One of the less common cancers I’m asked to consult on are brain tumors. Though such tumors occur with fair frequency in both cats and dogs, optimal diagnostic and treatment plans are not well established. Thus brain tumors are considered a challenging disease for both veterinary neurologists and oncologists.
Brain tumors are either primary or secondary, with about equal chance of either of them being the diagnosis. Primary brain tumors originate from cells normally found within the brain tissue itself, or the thin membranes lining its surface. The most common primary tumors are meningiomas, astrocytomas, oligodendrogliomas, choroid plexus tumours, central nervous system (CNS) lymphoma, glioblastoma, histiocytic sarcomas, and ependymomas.
Secondary brain tumors occur when either a primary tumor located elsewhere in the body spreads to the brain (a process known as metastasis) or extends into the brain via invasion from adjacent tissue (e.g., bones of the skull, nasal cavity, eye, etc.).
Brain tumors occur most often in older pets, with the median age of affected dogs and cats being 9 and 11 years, respectively. Certain breeds show a predisposition for developing primary brain tumors: Boxers, Golden retrievers, and domestic shorthair cats are at increased risk.
Brain tumors that originate from the membranes covering the brain (known as meningiomas) occur more often in dolichocephalic breeds—those with long heads and noses—such as Collies. Conversely, brachycephalic breeds, with their short-nosed, flat-faced appearance, are more likely to develop gliomas, which are tumors of the interstitial tissue of the central nervous system.
The most common clinical sign of a brain tumor in dogs is seizures. Cats are more likely to show a sudden onset of aggression. Other signs suggestive of a brain tumor include behavioral changes, altered consciousness, hypersensitivity to pain or touch in the neck area, vision problems, propulsive circling motions, uncoordinated movement, and a “drunken,” unsteady gait. Non-specific signs such as loss of appetite, lethargy, and inappropriate urination are also seen.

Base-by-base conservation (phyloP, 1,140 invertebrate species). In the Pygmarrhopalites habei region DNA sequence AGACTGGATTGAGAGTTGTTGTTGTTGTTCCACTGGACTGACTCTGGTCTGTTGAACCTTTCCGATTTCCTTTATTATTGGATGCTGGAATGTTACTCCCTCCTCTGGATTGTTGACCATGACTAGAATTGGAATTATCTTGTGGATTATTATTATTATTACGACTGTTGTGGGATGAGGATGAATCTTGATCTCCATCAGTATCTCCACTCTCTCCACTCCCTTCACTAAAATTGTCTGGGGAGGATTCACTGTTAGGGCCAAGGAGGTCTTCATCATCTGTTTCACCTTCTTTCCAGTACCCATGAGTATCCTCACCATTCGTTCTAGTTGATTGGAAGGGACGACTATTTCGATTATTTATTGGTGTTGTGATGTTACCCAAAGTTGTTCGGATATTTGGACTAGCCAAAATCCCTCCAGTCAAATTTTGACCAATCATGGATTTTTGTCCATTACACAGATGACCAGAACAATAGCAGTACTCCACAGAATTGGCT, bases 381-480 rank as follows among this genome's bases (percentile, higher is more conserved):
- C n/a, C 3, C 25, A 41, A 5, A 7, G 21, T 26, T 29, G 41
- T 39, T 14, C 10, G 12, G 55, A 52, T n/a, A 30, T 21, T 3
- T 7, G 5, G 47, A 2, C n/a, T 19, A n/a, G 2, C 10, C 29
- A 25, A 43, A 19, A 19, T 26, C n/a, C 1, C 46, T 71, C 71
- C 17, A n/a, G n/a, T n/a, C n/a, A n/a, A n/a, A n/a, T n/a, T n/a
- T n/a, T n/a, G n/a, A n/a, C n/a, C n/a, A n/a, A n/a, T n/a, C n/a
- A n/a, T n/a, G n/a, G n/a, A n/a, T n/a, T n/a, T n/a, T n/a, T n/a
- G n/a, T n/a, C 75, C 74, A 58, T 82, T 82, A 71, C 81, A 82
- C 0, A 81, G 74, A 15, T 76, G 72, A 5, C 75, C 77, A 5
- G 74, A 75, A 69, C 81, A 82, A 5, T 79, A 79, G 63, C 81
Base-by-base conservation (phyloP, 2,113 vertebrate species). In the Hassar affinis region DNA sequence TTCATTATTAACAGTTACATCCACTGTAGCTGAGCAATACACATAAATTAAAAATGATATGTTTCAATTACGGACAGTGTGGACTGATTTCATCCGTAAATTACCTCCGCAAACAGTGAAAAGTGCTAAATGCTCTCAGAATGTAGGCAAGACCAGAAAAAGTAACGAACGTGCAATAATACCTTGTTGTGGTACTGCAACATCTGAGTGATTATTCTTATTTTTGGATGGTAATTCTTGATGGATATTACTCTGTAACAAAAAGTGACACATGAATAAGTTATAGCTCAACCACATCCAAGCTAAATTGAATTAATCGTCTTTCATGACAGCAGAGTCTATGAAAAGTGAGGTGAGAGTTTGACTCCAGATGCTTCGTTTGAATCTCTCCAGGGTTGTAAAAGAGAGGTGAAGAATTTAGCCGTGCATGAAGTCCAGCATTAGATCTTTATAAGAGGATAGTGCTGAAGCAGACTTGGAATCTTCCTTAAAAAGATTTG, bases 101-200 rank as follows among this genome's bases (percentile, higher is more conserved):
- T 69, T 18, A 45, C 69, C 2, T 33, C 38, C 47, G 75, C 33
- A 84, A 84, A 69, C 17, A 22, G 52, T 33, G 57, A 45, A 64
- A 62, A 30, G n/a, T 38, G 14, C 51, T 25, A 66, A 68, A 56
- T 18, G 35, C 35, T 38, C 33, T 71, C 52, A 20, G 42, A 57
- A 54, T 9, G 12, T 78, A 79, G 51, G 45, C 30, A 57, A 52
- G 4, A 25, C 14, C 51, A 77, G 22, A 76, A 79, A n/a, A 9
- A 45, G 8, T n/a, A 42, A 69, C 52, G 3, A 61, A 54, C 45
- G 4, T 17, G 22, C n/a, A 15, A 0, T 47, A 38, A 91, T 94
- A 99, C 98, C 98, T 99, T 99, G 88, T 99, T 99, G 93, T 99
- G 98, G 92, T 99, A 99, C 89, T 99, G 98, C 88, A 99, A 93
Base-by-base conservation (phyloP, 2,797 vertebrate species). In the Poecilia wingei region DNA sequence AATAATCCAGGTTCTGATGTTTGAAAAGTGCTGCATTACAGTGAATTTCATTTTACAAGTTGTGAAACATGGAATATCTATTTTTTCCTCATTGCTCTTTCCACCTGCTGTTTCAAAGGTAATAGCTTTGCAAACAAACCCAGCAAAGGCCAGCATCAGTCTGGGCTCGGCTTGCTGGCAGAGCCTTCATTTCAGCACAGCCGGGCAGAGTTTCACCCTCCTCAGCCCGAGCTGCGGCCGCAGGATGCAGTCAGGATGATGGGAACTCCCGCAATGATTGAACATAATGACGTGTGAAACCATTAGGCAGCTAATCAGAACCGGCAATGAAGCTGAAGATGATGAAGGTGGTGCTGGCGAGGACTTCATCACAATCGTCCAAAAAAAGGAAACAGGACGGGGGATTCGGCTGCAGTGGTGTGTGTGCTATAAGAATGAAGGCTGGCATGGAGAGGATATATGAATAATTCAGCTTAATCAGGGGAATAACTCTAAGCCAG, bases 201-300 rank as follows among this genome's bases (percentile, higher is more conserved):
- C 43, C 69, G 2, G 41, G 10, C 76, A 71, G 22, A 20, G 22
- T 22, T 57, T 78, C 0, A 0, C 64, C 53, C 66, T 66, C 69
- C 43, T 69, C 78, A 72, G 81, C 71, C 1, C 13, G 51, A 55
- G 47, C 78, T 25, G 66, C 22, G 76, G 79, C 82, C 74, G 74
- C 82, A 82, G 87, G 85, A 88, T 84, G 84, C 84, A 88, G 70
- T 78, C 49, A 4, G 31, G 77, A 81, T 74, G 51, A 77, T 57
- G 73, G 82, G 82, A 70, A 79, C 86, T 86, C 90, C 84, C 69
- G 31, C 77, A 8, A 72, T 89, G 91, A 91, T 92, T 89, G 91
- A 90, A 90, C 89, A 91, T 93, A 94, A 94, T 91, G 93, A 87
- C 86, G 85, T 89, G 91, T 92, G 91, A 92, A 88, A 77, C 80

There are several recommended staging tests for pets suspected to have brain tumors. These tests are designed to examine for widespread disease in the body, are considered part of a general health screen, and can establish baseline information with which we can compare to in the future.
Staging tests include complete blood count (CBC), chemistry panel, thoracic radiographs, and abdominal ultrasonography. These tests are used rule out an extracranial primary tumor that has metastasized to the brain, or the possibility of another primary tumor located in a distant site. These tests provide owners with peace of mind for moving forward with advanced imaging (MRI/CT) of their pets’ brains. In approximately 8% of cases, results from such tests will ultimately lead to a change in the anticipated diagnostic and treatment plan.
When a brain tumor is suspected, and staging tests are considered clear, the recommended next test is typically magnetic resonance imaging (MRI). The exception would be cases where a pituitary tumor is suspected, as these tumors are better visualized using CT scan.
The only way to definitively diagnose a brain tumor and determine its exact tissue of origin would be through biopsy. While it is ideal to have a diagnosis before proceeding with therapy, veterinarians often recommend treatment based on a presumptive diagnosis from the imaging characteristics of an intracranial mass This is due to the increased risk associated with the procedure and the negative impact the clinical signs seen in affected patients has on their overall quality of life.
There are three primary treatment options for dogs that have been diagnosed with brain tumors: surgery, radiation therapy, and chemotherapy. The objectives of such therapies are to or reduce the size of the tumor and to control secondary effects, such as fluid build-up in the brain. Surgery may be used to completely or partially remove tumors, while radiation therapy and chemotherapy may help shrink tumors or reduce the chance of regrowth following surgery. Medications are also often prescribed to manage the side effects of brain tumors, such as seizures.
The prognosis for dogs with brain tumors is considered guarded to fair. Survival times of 2-4 months are expected with supportive care alone, 6-12 months with surgery alone, 7-24 months with radiation therapy alone, 6 months to 3 years with surgery combined with radiation therapy, and 7-11 months with chemotherapy alone.
As is typical for many aspects of veterinary oncology, accurate prognostic information for cats with brain tumors is lacking.
If your veterinarian suspects your pet has a brain tumor, please consider seeking a consult with a board certified veterinary neurologist or oncologist in your area to understand your options for both diagnosis and treatment.
You can find more information at the website for the American College of Veterinary Internal Medicine.
Dr. Joanne Intile